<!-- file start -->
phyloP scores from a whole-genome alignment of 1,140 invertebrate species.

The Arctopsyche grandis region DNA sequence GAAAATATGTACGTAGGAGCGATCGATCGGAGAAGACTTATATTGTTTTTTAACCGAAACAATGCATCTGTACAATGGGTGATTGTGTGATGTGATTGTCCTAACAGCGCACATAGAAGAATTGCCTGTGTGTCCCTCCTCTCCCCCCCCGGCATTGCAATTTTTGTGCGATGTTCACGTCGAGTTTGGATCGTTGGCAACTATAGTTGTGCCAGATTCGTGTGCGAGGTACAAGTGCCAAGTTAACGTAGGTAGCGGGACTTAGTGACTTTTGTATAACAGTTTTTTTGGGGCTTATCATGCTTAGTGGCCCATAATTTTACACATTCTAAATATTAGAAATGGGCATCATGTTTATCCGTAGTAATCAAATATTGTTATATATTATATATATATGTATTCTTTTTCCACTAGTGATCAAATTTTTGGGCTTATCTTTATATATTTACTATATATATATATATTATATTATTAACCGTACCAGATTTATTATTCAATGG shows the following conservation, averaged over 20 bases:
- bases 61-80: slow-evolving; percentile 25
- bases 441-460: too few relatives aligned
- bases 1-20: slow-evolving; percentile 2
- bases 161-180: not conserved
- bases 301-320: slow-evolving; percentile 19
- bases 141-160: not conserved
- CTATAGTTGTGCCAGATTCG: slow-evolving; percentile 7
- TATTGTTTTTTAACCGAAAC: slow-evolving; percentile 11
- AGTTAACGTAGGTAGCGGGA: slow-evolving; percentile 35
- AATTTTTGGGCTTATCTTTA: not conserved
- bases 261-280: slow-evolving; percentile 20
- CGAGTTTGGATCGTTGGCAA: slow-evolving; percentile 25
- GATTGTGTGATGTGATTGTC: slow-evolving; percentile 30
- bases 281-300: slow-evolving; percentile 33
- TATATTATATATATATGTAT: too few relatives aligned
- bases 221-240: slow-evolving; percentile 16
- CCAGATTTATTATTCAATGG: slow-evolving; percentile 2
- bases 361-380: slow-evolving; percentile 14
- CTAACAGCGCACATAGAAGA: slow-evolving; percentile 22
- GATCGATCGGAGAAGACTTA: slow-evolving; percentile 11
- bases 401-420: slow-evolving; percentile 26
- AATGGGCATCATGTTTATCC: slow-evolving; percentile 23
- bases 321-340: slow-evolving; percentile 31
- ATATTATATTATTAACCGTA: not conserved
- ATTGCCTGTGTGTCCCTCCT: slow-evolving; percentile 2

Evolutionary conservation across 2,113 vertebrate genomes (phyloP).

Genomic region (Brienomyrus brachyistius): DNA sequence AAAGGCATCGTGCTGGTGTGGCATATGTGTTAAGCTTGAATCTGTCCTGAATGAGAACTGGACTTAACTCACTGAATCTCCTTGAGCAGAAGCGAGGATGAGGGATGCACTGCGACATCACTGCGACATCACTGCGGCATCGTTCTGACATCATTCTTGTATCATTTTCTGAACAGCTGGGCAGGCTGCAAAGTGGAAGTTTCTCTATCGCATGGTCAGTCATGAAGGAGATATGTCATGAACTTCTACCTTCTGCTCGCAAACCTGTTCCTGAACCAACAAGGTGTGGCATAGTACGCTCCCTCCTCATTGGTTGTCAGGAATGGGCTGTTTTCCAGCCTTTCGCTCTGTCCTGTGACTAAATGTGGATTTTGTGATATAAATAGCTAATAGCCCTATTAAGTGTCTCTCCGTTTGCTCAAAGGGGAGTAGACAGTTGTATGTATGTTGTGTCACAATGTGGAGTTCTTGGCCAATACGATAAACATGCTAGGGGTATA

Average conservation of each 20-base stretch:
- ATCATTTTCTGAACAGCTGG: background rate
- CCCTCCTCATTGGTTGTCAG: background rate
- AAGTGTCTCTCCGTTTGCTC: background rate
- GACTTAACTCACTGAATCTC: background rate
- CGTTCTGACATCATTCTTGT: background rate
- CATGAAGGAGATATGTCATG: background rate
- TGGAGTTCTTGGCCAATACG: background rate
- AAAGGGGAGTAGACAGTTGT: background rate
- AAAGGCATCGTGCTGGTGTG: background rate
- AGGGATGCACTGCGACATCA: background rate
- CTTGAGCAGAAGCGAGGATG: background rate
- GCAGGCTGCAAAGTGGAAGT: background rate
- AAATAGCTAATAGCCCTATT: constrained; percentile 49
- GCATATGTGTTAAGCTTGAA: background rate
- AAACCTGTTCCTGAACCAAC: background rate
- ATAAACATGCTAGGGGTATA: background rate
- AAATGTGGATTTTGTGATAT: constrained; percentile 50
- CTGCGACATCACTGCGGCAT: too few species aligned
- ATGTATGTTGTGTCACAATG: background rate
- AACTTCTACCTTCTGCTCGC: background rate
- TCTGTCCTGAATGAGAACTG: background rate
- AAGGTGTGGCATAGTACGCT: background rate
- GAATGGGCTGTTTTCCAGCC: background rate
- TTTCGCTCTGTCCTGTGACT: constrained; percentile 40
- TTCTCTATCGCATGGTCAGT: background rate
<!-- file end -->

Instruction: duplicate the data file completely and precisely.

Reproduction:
phyloP scores from a whole-genome alignment of 1,140 invertebrate species.

The Arctopsyche grandis region DNA sequence GAAAATATGTACGTAGGAGCGATCGATCGGAGAAGACTTATATTGTTTTTTAACCGAAACAATGCATCTGTACAATGGGTGATTGTGTGATGTGATTGTCCTAACAGCGCACATAGAAGAATTGCCTGTGTGTCCCTCCTCTCCCCCCCCGGCATTGCAATTTTTGTGCGATGTTCACGTCGAGTTTGGATCGTTGGCAACTATAGTTGTGCCAGATTCGTGTGCGAGGTACAAGTGCCAAGTTAACGTAGGTAGCGGGACTTAGTGACTTTTGTATAACAGTTTTTTTGGGGCTTATCATGCTTAGTGGCCCATAATTTTACACATTCTAAATATTAGAAATGGGCATCATGTTTATCCGTAGTAATCAAATATTGTTATATATTATATATATATGTATTCTTTTTCCACTAGTGATCAAATTTTTGGGCTTATCTTTATATATTTACTATATATATATATATTATATTATTAACCGTACCAGATTTATTATTCAATGG shows the following conservation, averaged over 20 bases:
- bases 61-80: slow-evolving; percentile 25
- bases 441-460: too few relatives aligned
- bases 1-20: slow-evolving; percentile 2
- bases 161-180: not conserved
- bases 301-320: slow-evolving; percentile 19
- bases 141-160: not conserved
- CTATAGTTGTGCCAGATTCG: slow-evolving; percentile 7
- TATTGTTTTTTAACCGAAAC: slow-evolving; percentile 11
- AGTTAACGTAGGTAGCGGGA: slow-evolving; percentile 35
- AATTTTTGGGCTTATCTTTA: not conserved
- bases 261-280: slow-evolving; percentile 20
- CGAGTTTGGATCGTTGGCAA: slow-evolving; percentile 25
- GATTGTGTGATGTGATTGTC: slow-evolving; percentile 30
- bases 281-300: slow-evolving; percentile 33
- TATATTATATATATATGTAT: too few relatives aligned
- bases 221-240: slow-evolving; percentile 16
- CCAGATTTATTATTCAATGG: slow-evolving; percentile 2
- bases 361-380: slow-evolving; percentile 14
- CTAACAGCGCACATAGAAGA: slow-evolving; percentile 22
- GATCGATCGGAGAAGACTTA: slow-evolving; percentile 11
- bases 401-420: slow-evolving; percentile 26
- AATGGGCATCATGTTTATCC: slow-evolving; percentile 23
- bases 321-340: slow-evolving; percentile 31
- ATATTATATTATTAACCGTA: not conserved
- ATTGCCTGTGTGTCCCTCCT: slow-evolving; percentile 2

Evolutionary conservation across 2,113 vertebrate genomes (phyloP).

Genomic region (Brienomyrus brachyistius): DNA sequence AAAGGCATCGTGCTGGTGTGGCATATGTGTTAAGCTTGAATCTGTCCTGAATGAGAACTGGACTTAACTCACTGAATCTCCTTGAGCAGAAGCGAGGATGAGGGATGCACTGCGACATCACTGCGACATCACTGCGGCATCGTTCTGACATCATTCTTGTATCATTTTCTGAACAGCTGGGCAGGCTGCAAAGTGGAAGTTTCTCTATCGCATGGTCAGTCATGAAGGAGATATGTCATGAACTTCTACCTTCTGCTCGCAAACCTGTTCCTGAACCAACAAGGTGTGGCATAGTACGCTCCCTCCTCATTGGTTGTCAGGAATGGGCTGTTTTCCAGCCTTTCGCTCTGTCCTGTGACTAAATGTGGATTTTGTGATATAAATAGCTAATAGCCCTATTAAGTGTCTCTCCGTTTGCTCAAAGGGGAGTAGACAGTTGTATGTATGTTGTGTCACAATGTGGAGTTCTTGGCCAATACGATAAACATGCTAGGGGTATA

Average conservation of each 20-base stretch:
- ATCATTTTCTGAACAGCTGG: background rate
- CCCTCCTCATTGGTTGTCAG: background rate
- AAGTGTCTCTCCGTTTGCTC: background rate
- GACTTAACTCACTGAATCTC: background rate
- CGTTCTGACATCATTCTTGT: background rate
- CATGAAGGAGATATGTCATG: background rate
- TGGAGTTCTTGGCCAATACG: background rate
- AAAGGGGAGTAGACAGTTGT: background rate
- AAAGGCATCGTGCTGGTGTG: background rate
- AGGGATGCACTGCGACATCA: background rate
- CTTGAGCAGAAGCGAGGATG: background rate
- GCAGGCTGCAAAGTGGAAGT: background rate
- AAATAGCTAATAGCCCTATT: constrained; percentile 49
- GCATATGTGTTAAGCTTGAA: background rate
- AAACCTGTTCCTGAACCAAC: background rate
- ATAAACATGCTAGGGGTATA: background rate
- AAATGTGGATTTTGTGATAT: constrained; percentile 50
- CTGCGACATCACTGCGGCAT: too few species aligned
- ATGTATGTTGTGTCACAATG: background rate
- AACTTCTACCTTCTGCTCGC: background rate
- TCTGTCCTGAATGAGAACTG: background rate
- AAGGTGTGGCATAGTACGCT: background rate
- GAATGGGCTGTTTTCCAGCC: background rate
- TTTCGCTCTGTCCTGTGACT: constrained; percentile 40
- TTCTCTATCGCATGGTCAGT: background rate